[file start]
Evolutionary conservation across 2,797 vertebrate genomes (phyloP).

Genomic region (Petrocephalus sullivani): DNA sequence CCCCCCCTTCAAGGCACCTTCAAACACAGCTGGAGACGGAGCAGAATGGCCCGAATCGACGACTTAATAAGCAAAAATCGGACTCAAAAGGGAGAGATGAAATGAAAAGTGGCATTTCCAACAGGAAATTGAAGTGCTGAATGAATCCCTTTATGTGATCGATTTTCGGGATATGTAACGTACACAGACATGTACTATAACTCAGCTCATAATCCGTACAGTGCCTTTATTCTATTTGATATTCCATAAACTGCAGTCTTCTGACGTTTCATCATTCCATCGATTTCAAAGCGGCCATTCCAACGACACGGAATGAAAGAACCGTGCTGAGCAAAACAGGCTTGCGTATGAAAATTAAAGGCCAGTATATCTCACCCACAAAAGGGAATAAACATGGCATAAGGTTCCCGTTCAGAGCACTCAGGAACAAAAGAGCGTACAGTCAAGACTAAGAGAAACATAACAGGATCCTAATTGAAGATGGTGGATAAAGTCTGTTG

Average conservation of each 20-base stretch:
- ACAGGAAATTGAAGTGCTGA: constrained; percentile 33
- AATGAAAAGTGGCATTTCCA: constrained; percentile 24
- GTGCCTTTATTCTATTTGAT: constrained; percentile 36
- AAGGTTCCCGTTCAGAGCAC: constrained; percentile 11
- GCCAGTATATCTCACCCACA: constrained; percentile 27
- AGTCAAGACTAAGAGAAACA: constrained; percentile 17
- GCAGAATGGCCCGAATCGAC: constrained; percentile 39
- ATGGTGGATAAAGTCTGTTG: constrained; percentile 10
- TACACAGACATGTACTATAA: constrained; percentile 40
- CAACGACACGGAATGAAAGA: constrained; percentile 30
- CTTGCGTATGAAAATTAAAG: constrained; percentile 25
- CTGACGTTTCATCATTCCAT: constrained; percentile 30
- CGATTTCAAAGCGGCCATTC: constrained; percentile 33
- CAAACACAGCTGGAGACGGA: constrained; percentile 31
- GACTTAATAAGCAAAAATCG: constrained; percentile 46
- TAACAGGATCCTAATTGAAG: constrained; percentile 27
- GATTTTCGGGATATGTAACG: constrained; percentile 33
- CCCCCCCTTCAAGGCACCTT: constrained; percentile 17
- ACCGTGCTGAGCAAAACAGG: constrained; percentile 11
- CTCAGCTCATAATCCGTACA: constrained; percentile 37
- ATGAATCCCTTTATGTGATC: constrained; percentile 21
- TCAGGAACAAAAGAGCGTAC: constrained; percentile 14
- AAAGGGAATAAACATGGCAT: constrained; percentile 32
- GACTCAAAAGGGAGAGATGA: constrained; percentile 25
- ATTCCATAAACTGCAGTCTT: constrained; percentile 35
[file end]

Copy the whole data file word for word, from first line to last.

Evolutionary conservation across 2,797 vertebrate genomes (phyloP).

Genomic region (Petrocephalus sullivani): DNA sequence CCCCCCCTTCAAGGCACCTTCAAACACAGCTGGAGACGGAGCAGAATGGCCCGAATCGACGACTTAATAAGCAAAAATCGGACTCAAAAGGGAGAGATGAAATGAAAAGTGGCATTTCCAACAGGAAATTGAAGTGCTGAATGAATCCCTTTATGTGATCGATTTTCGGGATATGTAACGTACACAGACATGTACTATAACTCAGCTCATAATCCGTACAGTGCCTTTATTCTATTTGATATTCCATAAACTGCAGTCTTCTGACGTTTCATCATTCCATCGATTTCAAAGCGGCCATTCCAACGACACGGAATGAAAGAACCGTGCTGAGCAAAACAGGCTTGCGTATGAAAATTAAAGGCCAGTATATCTCACCCACAAAAGGGAATAAACATGGCATAAGGTTCCCGTTCAGAGCACTCAGGAACAAAAGAGCGTACAGTCAAGACTAAGAGAAACATAACAGGATCCTAATTGAAGATGGTGGATAAAGTCTGTTG

Average conservation of each 20-base stretch:
- ACAGGAAATTGAAGTGCTGA: constrained; percentile 33
- AATGAAAAGTGGCATTTCCA: constrained; percentile 24
- GTGCCTTTATTCTATTTGAT: constrained; percentile 36
- AAGGTTCCCGTTCAGAGCAC: constrained; percentile 11
- GCCAGTATATCTCACCCACA: constrained; percentile 27
- AGTCAAGACTAAGAGAAACA: constrained; percentile 17
- GCAGAATGGCCCGAATCGAC: constrained; percentile 39
- ATGGTGGATAAAGTCTGTTG: constrained; percentile 10
- TACACAGACATGTACTATAA: constrained; percentile 40
- CAACGACACGGAATGAAAGA: constrained; percentile 30
- CTTGCGTATGAAAATTAAAG: constrained; percentile 25
- CTGACGTTTCATCATTCCAT: constrained; percentile 30
- CGATTTCAAAGCGGCCATTC: constrained; percentile 33
- CAAACACAGCTGGAGACGGA: constrained; percentile 31
- GACTTAATAAGCAAAAATCG: constrained; percentile 46
- TAACAGGATCCTAATTGAAG: constrained; percentile 27
- GATTTTCGGGATATGTAACG: constrained; percentile 33
- CCCCCCCTTCAAGGCACCTT: constrained; percentile 17
- ACCGTGCTGAGCAAAACAGG: constrained; percentile 11
- CTCAGCTCATAATCCGTACA: constrained; percentile 37
- ATGAATCCCTTTATGTGATC: constrained; percentile 21
- TCAGGAACAAAAGAGCGTAC: constrained; percentile 14
- AAAGGGAATAAACATGGCAT: constrained; percentile 32
- GACTCAAAAGGGAGAGATGA: constrained; percentile 25
- ATTCCATAAACTGCAGTCTT: constrained; percentile 35